The paradox of a miracle…

When granted a great miracle, it can be so easy to gloss over all of the “stuff” that comes along with it… the aftermath, the emotions (both good and bad), the guilt, the work, the weariness, the unknown.  These are things no one talks about when a miracle takes place, when prayers are answered, when we’re standing on the mountaintop.

But, those things are there.  Believe me, they’re there.  Our family has been graced with the incredible gift of our Harper Lynn, the baby girl that was not expected to survive, much less thrive.  We’ve gone through the pits of despair all the way up to the glorious mountaintop as God has enabled her to defeat the odds and become a living, breathing picture of His grace and power.  As her mom, I’ve held her close and watched her blossom into this joy-filled, determined little person.  I’ve heard the doctors and nurses tell me that she is amazing, that she is indeed a miracle.

Before I go any further, let me say that NOTHING diminishes that.  Nothing that happens with her will ever be able to undermine the awesome power of our God and the miracles that He has shown us.  Even if Harper were to never progress any further, His power and sovereignty would remain, and she would be a testimony of that.  I do not doubt that for a minute, and I am constantly aware of how amazingly blessed I am to be her mom.

I have been in awe of how far Harper has come.  She is so very smart, social, happy, and has an intense excitement for life.  I cannot help but be encouraged and feel God’s presence when I’m with her.  Yet for all of her progress, today the doctors had to sit me down and explain to me that we still aren’t quite there.  Harper had her yearly developmental check at the NICU clinic here in Wilmington.  It’s a great opportunity for us to meet with specialists and therapists and get our questions answered, and they spend time with Harper testing her on various areas of her development to see how she is progressing.

The visit itself tends to be emotionally draining on me as I sit down with the doctors who were there from the beginning and rehash Harper’s story.  We have to go back over the experience, her issues, the diagnosis… and while it is painful, there is great joy in holding her in  my arms as the doctors and specialists refer to her as an amazing miracle.  Today, Dr. D. told me that while he doesn’t often remember a lot about all of the babies that come in, he always remembers Harper.  He was there the day she was born, and he reminded me of how perfect she looked at birth despite all of the issues in her brain.  Then he proceeded to tell me that reading her chart beyond that day is like reading a horror story, and he can’t believe she is the same baby… and all I can do in response is to say, “God is good and we are blessed.”

Harper’s testing seemed to go well today.  Her growth is right on track, and she wowed them all with her infamous stink-face grin and mimicking everything they said.  She was happy and cooperative, and I was told that cognitively-speaking she is very advanced.  She thinks and understands and responds well beyond her age, and the testing actually took longer than usual because she was progressing several months ahead.  However, there was a big gap between that and her motor skill development.  Both her fine and gross motor skills measured well below what they should be.  This was a blow to Mommy because we were actually hoping to be discharged from all services after today.  The goal was for this to be the last appointment and for Harper to no longer require any therapies.  But, based on today’s testing and the opinion of three different specialists, we will continue with occupational therapy on a weekly basis, add weekly physical therapy back to our routine (after having previously been discharged), and follow up with the clinic in another six months again.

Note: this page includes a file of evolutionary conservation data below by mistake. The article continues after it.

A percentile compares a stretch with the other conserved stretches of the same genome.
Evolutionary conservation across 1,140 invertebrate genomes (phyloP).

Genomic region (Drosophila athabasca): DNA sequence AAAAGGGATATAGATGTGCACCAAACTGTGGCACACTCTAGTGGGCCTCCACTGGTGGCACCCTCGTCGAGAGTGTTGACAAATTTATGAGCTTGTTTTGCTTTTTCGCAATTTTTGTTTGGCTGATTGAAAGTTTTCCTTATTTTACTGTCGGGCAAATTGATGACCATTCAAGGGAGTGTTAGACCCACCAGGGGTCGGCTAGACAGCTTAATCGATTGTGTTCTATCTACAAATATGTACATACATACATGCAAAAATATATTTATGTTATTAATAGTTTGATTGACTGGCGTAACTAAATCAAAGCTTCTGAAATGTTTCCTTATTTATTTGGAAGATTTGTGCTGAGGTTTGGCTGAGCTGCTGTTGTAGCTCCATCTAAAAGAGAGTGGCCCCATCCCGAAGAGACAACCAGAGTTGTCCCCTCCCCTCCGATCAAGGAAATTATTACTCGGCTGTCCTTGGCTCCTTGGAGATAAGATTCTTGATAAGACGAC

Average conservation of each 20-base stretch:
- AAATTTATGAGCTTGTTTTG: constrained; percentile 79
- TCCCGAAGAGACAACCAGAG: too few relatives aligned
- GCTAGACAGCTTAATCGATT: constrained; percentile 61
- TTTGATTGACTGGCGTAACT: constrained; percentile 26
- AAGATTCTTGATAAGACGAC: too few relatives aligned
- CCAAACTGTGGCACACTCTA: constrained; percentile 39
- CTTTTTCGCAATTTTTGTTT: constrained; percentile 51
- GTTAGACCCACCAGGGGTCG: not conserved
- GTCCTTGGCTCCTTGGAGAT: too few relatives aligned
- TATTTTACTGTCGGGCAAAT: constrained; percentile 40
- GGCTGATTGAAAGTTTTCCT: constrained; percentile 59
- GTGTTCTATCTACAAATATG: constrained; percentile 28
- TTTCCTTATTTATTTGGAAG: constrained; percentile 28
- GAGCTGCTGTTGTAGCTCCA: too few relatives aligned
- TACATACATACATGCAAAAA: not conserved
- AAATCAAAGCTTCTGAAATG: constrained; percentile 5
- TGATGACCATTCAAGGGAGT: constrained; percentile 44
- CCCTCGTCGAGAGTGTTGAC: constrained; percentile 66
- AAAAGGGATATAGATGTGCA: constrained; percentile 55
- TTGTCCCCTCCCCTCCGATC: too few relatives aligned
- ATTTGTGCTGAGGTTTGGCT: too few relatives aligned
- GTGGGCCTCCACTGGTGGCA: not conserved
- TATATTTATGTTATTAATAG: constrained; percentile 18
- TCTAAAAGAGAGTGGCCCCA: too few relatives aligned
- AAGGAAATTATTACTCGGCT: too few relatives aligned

While this is in no way “bad” news, I found myself discouraged a bit after sailing so high for so long.  In my mind, we should be finished with this stuff.  It’s behind us, Harper is great, and I’m ready to move on to “normalcy” (whatever that may be).  I became selfish in wanting no more therapy or doctors, in wanting Harper to be considered “perfect” and “normal, ” in wanting things to go my way instead of God’s way.  And, if I’m being completely honest, with all of this comes a lot of fear.  There’s so much fear in loving and raising a child who has suffered neurological damage- there is so much to worry about, so much unknown ahead, so much that is unpredictable, so much that can go wrong so very quickly, and it can be terrifying.  But in all of my wants and desires and fears, I forgot to recognize whose child she really is.  I lost sight of whose life I’m really living.  It isn’t about me.  It isn’t about what I want or don’t want or know or don’t know.  It isn’t even about Harper.  It’s about God, and I need to align my will with His.  His plans are right on time and for our good no matter what they are, and it took today to remind me that He has already blessed us far beyond what we could ever deserve.  It’s time to embrace Him in the here and now, and live a life of praise and thanksgiving for who He is.

“Fear the Lord your God and serve Him.  Hold fast to Him and take your oaths in His name.  He is your praise; He is your God, who performed for you those great and awesome wonders you saw with your own eyes.”

-Deuteronomy 10:20-21 

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